And after six days Jesus took with him Peter and James and John his brother, and led them up a high mountain apart. And he was transfigured before them, and his face shone like the sun, and his garments became white as light. And behold, there appeared to them Moses and Elijah, talking with him. And Peter said to Jesus, “Lord, it is well that we are here; if you wish, I will make three booths here, one for you and one for Moses and one for Elijah.” He was still speaking, when lo, a bright cloud overshadowed them, and a voice from the cloud said, “This is my beloved Son, with whom I am well pleased; listen to him.” When the disciples heard this, they fell on their faces, and were filled with awe. But Jesus came and touched them, saying, “Rise, and have no fear.” And when they lifted up their eyes, they saw no one but Jesus only. And as they were coming down the mountain, Jesus commanded them, “Tell no one the vision, until the Son of man is raised from the dead.” (Matthew 17:1-9)
Things would not always be this way. Rather than being trampled by crowds, performing healings, or preaching the Word, Christ takes His closest disciples up the mountain, in pursuit of the one thing necessary. This gift, which the Lord wishes to shower upon them, is done so at His own initiative. It is He “who is transfigured before them.” Given who we are, and what we are, a response is necessary. St. Augustine writes that while we were created without our consent, we cannot be remade (redeemed) without our consent. The only fitting response to divine generosity must be with the highest powers at our disposal, our intellect and will.
And this St. Peter provides. “Tis Good Lord, to Be Here!” he exclaims, never one at a loss for words. And yet, as St. Luke relates in this case, “he did not know what he was saying” (Luke 9:33). This innocent failure of nerves manifests the mild tactlessness of Simon the early disciple rather than the blundering Peter’s threefold denial of his Master. On the other hand, this outburst of wonder before the Lord transfigured before him also manifests St. Peter’s great ardor and devotion. The flame of charity flares up inside him, causing him to speak, but his own ignorance and immaturity in the faith lead him to miss out on the significance of what he is saying.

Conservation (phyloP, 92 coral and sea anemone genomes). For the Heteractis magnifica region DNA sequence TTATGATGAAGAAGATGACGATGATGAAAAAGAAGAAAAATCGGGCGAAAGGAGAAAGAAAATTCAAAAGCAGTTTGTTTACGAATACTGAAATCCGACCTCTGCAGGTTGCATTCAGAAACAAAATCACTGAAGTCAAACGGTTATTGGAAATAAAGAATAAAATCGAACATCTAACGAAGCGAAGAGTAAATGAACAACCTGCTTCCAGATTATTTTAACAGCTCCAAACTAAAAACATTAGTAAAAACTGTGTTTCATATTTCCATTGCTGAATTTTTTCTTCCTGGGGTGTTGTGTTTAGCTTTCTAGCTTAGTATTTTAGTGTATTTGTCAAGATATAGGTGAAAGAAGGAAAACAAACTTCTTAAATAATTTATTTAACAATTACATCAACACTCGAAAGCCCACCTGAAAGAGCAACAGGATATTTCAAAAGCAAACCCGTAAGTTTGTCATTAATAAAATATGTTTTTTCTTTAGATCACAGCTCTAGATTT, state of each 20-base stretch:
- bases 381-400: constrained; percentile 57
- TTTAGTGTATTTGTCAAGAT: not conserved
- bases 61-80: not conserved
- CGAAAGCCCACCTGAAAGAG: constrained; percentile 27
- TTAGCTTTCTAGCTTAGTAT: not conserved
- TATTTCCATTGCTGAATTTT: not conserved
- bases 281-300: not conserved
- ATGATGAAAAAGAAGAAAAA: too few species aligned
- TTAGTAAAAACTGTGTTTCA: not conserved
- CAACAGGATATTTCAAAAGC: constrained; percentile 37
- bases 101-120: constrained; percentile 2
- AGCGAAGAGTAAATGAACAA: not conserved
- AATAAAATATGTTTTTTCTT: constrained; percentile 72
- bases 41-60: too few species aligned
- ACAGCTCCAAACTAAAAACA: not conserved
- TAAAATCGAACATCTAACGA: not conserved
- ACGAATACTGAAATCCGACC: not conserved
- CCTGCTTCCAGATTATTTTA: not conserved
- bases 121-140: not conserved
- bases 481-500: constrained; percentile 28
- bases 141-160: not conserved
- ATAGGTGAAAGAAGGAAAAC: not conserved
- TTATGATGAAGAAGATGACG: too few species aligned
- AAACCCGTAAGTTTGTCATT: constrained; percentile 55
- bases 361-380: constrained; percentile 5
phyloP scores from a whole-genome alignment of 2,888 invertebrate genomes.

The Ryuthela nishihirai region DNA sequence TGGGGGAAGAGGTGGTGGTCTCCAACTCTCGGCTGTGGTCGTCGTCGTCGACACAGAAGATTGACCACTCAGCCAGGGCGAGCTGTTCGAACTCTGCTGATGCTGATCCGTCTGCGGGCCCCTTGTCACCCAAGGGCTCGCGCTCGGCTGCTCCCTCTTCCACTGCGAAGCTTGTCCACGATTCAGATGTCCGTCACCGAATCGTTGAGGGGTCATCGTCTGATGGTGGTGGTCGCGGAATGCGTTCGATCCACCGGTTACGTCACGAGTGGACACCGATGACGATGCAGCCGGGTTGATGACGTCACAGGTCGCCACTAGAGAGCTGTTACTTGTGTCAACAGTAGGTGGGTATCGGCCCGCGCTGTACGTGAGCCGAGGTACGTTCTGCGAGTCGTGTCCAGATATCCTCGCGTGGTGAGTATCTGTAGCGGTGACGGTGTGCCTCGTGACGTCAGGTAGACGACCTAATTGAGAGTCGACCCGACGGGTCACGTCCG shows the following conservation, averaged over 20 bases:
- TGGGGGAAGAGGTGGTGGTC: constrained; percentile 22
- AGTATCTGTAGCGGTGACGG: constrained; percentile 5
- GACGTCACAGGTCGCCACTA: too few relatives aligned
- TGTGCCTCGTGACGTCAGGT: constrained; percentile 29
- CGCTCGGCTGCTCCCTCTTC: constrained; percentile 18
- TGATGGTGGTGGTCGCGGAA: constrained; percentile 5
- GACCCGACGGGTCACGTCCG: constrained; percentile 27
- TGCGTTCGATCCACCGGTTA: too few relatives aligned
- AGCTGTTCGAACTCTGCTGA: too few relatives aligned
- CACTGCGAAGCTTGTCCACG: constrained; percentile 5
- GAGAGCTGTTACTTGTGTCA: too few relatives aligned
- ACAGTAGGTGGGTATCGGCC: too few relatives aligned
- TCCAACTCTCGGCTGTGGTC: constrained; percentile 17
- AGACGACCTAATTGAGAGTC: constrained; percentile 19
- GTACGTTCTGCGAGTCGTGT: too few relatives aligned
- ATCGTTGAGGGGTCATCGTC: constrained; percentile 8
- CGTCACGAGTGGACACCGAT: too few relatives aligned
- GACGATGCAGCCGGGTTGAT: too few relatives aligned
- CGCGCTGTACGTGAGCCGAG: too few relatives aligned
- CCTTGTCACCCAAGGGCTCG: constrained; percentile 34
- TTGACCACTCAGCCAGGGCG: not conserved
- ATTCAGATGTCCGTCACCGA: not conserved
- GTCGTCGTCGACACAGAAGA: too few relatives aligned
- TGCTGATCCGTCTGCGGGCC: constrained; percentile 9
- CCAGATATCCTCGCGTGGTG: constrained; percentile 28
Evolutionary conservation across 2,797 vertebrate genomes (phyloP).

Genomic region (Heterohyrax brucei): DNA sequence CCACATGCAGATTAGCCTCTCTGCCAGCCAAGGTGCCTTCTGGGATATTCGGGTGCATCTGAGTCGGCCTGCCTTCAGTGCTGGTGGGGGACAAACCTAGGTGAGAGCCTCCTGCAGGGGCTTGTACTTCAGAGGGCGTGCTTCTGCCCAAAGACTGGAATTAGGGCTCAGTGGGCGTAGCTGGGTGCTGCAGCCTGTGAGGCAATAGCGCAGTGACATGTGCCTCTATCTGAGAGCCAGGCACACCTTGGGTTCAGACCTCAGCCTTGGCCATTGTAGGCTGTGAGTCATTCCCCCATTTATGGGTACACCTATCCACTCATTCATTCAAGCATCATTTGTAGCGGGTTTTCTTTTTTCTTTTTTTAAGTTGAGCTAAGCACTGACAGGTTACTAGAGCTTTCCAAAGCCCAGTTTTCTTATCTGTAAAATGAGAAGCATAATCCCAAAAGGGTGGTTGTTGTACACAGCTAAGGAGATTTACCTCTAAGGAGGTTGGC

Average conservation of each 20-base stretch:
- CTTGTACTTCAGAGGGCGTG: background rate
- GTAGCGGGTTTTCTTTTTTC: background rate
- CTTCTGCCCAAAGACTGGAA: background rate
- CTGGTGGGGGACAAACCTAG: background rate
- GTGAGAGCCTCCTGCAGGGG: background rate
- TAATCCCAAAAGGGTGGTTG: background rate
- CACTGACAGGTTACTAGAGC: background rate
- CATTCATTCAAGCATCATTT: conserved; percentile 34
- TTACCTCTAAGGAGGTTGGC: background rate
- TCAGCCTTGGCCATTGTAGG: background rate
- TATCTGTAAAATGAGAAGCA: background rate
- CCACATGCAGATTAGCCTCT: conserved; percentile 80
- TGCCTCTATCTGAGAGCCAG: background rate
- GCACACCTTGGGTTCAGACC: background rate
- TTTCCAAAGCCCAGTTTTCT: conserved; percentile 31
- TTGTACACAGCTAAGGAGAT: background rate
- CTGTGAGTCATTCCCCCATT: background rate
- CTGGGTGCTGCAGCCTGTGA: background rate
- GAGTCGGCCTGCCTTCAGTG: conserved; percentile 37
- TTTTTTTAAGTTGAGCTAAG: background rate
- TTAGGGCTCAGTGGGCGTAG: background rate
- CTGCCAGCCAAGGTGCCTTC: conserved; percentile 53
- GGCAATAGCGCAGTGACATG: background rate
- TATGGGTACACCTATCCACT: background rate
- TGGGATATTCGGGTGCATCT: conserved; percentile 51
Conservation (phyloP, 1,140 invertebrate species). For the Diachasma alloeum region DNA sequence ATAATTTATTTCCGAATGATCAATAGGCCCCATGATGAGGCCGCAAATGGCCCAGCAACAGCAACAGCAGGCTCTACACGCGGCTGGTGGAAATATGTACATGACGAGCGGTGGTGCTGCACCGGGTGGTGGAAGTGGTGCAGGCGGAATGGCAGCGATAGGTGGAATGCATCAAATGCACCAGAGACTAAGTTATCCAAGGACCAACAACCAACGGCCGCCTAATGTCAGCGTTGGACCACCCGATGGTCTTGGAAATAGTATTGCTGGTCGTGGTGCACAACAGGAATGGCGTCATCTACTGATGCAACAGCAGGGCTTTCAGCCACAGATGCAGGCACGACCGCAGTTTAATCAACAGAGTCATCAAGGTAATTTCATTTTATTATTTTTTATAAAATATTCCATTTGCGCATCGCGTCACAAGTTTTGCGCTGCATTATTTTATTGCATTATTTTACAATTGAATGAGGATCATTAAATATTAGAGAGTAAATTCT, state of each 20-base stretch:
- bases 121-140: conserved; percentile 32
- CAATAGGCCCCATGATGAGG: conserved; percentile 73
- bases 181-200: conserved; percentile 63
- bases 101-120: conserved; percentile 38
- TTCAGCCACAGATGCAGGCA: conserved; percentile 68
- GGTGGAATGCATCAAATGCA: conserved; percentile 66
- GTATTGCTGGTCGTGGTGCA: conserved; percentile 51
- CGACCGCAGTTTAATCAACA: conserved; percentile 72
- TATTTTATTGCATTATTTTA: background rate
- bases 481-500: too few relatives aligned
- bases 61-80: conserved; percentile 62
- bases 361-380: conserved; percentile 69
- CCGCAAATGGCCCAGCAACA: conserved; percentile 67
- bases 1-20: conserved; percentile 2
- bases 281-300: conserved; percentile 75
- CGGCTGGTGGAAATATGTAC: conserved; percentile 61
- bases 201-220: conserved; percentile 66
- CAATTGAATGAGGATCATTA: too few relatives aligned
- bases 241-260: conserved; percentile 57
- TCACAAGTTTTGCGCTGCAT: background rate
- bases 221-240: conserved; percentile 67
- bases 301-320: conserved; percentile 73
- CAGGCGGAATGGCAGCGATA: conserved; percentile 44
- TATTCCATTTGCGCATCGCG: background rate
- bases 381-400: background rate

This experience is not far from any of us, as we mouth back responses at Mass often with little appreciation or attention. We can even lack St. Peter’s ardor while matching his ignorance!
All the more reason why Fr. John Cunningham’s account of our responses at Mass, the recently published book It Is Right and Just, proves so helpful. Taking advantage of the improved English translation that came into force five years ago, Cunningham seeks to inform our minds and hearts so that we might worship the Lord in spirit and truth.
To do this, he catalogues the language borrowed by the liturgy from both the Old and New Testaments. Furthermore, Cunningham provides a brisk introduction explaining those clauses of the Nicene Creed that might roll off the tongue of a modern Mass-goer without being understood in the slightest. If you’ve ever wondered what the word consubstantial meant, or (still better) if it has never crossed your mind at all, this text will provide you with an explanation that is pithy and accessible.
At 64 pages, this short read can be well worth your time as an introduction to improving your participation at Mass. It could also be helpful on a parish-wide basis, helping to inform the entire community about what the prayers really say. We are not always soaring on the mountaintops, in the heights of contemplation—but it is good, Lord, for us to be aware of what we’re saying when we get there.
John M. Cunningham, OP, It Is Right and Just: Responses of the Roman Missal, Newman House Press; First U.S. edition (January 7, 2016)
Image: Giovanni Bellini, Transfiguration of Christ (detail)